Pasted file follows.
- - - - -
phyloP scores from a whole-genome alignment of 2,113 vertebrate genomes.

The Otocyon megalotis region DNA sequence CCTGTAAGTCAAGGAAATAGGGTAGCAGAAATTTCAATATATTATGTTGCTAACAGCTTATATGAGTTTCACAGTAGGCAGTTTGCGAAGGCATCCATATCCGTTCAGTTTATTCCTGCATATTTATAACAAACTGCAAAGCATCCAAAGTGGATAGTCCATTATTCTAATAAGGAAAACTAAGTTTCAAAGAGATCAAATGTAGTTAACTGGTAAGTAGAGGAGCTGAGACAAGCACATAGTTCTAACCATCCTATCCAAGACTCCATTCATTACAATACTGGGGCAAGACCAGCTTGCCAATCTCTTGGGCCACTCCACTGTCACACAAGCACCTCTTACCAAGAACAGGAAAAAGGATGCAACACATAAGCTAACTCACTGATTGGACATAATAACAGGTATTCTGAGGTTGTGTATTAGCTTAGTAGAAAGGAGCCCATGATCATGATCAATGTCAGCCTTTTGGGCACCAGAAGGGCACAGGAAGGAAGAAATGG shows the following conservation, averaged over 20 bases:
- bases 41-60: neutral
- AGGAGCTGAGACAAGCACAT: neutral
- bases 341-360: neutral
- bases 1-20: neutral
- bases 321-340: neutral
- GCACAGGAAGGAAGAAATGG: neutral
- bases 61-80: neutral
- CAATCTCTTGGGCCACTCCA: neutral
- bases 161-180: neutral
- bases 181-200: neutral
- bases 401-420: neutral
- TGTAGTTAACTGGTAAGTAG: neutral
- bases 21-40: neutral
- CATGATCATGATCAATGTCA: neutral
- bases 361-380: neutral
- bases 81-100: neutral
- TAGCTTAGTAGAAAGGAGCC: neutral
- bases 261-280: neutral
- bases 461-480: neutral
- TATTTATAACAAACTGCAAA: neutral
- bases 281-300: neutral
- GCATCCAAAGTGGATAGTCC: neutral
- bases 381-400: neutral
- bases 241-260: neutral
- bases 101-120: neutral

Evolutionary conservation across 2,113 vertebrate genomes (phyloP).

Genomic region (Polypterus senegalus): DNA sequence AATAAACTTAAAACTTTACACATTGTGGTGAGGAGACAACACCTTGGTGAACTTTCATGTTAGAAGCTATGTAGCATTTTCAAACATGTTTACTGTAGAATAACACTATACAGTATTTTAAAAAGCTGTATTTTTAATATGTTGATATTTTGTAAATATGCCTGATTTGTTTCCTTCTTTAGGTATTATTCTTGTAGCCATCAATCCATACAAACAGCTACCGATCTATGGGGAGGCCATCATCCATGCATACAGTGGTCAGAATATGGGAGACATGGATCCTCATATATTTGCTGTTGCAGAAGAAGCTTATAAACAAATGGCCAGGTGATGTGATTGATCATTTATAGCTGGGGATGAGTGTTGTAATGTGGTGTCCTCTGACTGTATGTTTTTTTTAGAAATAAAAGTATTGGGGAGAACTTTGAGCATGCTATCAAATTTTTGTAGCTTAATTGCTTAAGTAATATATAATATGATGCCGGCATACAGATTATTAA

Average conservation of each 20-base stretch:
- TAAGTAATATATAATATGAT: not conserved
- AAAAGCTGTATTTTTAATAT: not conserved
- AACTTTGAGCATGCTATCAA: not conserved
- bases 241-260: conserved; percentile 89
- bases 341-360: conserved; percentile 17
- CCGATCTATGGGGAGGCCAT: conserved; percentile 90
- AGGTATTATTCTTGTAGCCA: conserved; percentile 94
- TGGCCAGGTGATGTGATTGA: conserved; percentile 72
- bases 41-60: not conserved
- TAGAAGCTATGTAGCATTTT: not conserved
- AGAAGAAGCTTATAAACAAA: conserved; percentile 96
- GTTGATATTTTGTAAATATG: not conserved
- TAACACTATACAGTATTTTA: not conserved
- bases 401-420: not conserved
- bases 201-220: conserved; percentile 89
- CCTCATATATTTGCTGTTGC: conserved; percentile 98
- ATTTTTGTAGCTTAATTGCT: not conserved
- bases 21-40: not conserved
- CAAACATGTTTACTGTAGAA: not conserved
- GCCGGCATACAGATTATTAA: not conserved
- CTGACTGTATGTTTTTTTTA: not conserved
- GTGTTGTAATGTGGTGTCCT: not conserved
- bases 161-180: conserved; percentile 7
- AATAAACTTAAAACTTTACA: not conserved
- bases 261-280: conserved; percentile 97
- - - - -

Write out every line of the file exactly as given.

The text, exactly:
phyloP scores from a whole-genome alignment of 2,113 vertebrate genomes.

The Otocyon megalotis region DNA sequence CCTGTAAGTCAAGGAAATAGGGTAGCAGAAATTTCAATATATTATGTTGCTAACAGCTTATATGAGTTTCACAGTAGGCAGTTTGCGAAGGCATCCATATCCGTTCAGTTTATTCCTGCATATTTATAACAAACTGCAAAGCATCCAAAGTGGATAGTCCATTATTCTAATAAGGAAAACTAAGTTTCAAAGAGATCAAATGTAGTTAACTGGTAAGTAGAGGAGCTGAGACAAGCACATAGTTCTAACCATCCTATCCAAGACTCCATTCATTACAATACTGGGGCAAGACCAGCTTGCCAATCTCTTGGGCCACTCCACTGTCACACAAGCACCTCTTACCAAGAACAGGAAAAAGGATGCAACACATAAGCTAACTCACTGATTGGACATAATAACAGGTATTCTGAGGTTGTGTATTAGCTTAGTAGAAAGGAGCCCATGATCATGATCAATGTCAGCCTTTTGGGCACCAGAAGGGCACAGGAAGGAAGAAATGG shows the following conservation, averaged over 20 bases:
- bases 41-60: neutral
- AGGAGCTGAGACAAGCACAT: neutral
- bases 341-360: neutral
- bases 1-20: neutral
- bases 321-340: neutral
- GCACAGGAAGGAAGAAATGG: neutral
- bases 61-80: neutral
- CAATCTCTTGGGCCACTCCA: neutral
- bases 161-180: neutral
- bases 181-200: neutral
- bases 401-420: neutral
- TGTAGTTAACTGGTAAGTAG: neutral
- bases 21-40: neutral
- CATGATCATGATCAATGTCA: neutral
- bases 361-380: neutral
- bases 81-100: neutral
- TAGCTTAGTAGAAAGGAGCC: neutral
- bases 261-280: neutral
- bases 461-480: neutral
- TATTTATAACAAACTGCAAA: neutral
- bases 281-300: neutral
- GCATCCAAAGTGGATAGTCC: neutral
- bases 381-400: neutral
- bases 241-260: neutral
- bases 101-120: neutral

Evolutionary conservation across 2,113 vertebrate genomes (phyloP).

Genomic region (Polypterus senegalus): DNA sequence AATAAACTTAAAACTTTACACATTGTGGTGAGGAGACAACACCTTGGTGAACTTTCATGTTAGAAGCTATGTAGCATTTTCAAACATGTTTACTGTAGAATAACACTATACAGTATTTTAAAAAGCTGTATTTTTAATATGTTGATATTTTGTAAATATGCCTGATTTGTTTCCTTCTTTAGGTATTATTCTTGTAGCCATCAATCCATACAAACAGCTACCGATCTATGGGGAGGCCATCATCCATGCATACAGTGGTCAGAATATGGGAGACATGGATCCTCATATATTTGCTGTTGCAGAAGAAGCTTATAAACAAATGGCCAGGTGATGTGATTGATCATTTATAGCTGGGGATGAGTGTTGTAATGTGGTGTCCTCTGACTGTATGTTTTTTTTAGAAATAAAAGTATTGGGGAGAACTTTGAGCATGCTATCAAATTTTTGTAGCTTAATTGCTTAAGTAATATATAATATGATGCCGGCATACAGATTATTAA

Average conservation of each 20-base stretch:
- TAAGTAATATATAATATGAT: not conserved
- AAAAGCTGTATTTTTAATAT: not conserved
- AACTTTGAGCATGCTATCAA: not conserved
- bases 241-260: conserved; percentile 89
- bases 341-360: conserved; percentile 17
- CCGATCTATGGGGAGGCCAT: conserved; percentile 90
- AGGTATTATTCTTGTAGCCA: conserved; percentile 94
- TGGCCAGGTGATGTGATTGA: conserved; percentile 72
- bases 41-60: not conserved
- TAGAAGCTATGTAGCATTTT: not conserved
- AGAAGAAGCTTATAAACAAA: conserved; percentile 96
- GTTGATATTTTGTAAATATG: not conserved
- TAACACTATACAGTATTTTA: not conserved
- bases 401-420: not conserved
- bases 201-220: conserved; percentile 89
- CCTCATATATTTGCTGTTGC: conserved; percentile 98
- ATTTTTGTAGCTTAATTGCT: not conserved
- bases 21-40: not conserved
- CAAACATGTTTACTGTAGAA: not conserved
- GCCGGCATACAGATTATTAA: not conserved
- CTGACTGTATGTTTTTTTTA: not conserved
- GTGTTGTAATGTGGTGTCCT: not conserved
- bases 161-180: conserved; percentile 7
- AATAAACTTAAAACTTTACA: not conserved
- bases 261-280: conserved; percentile 97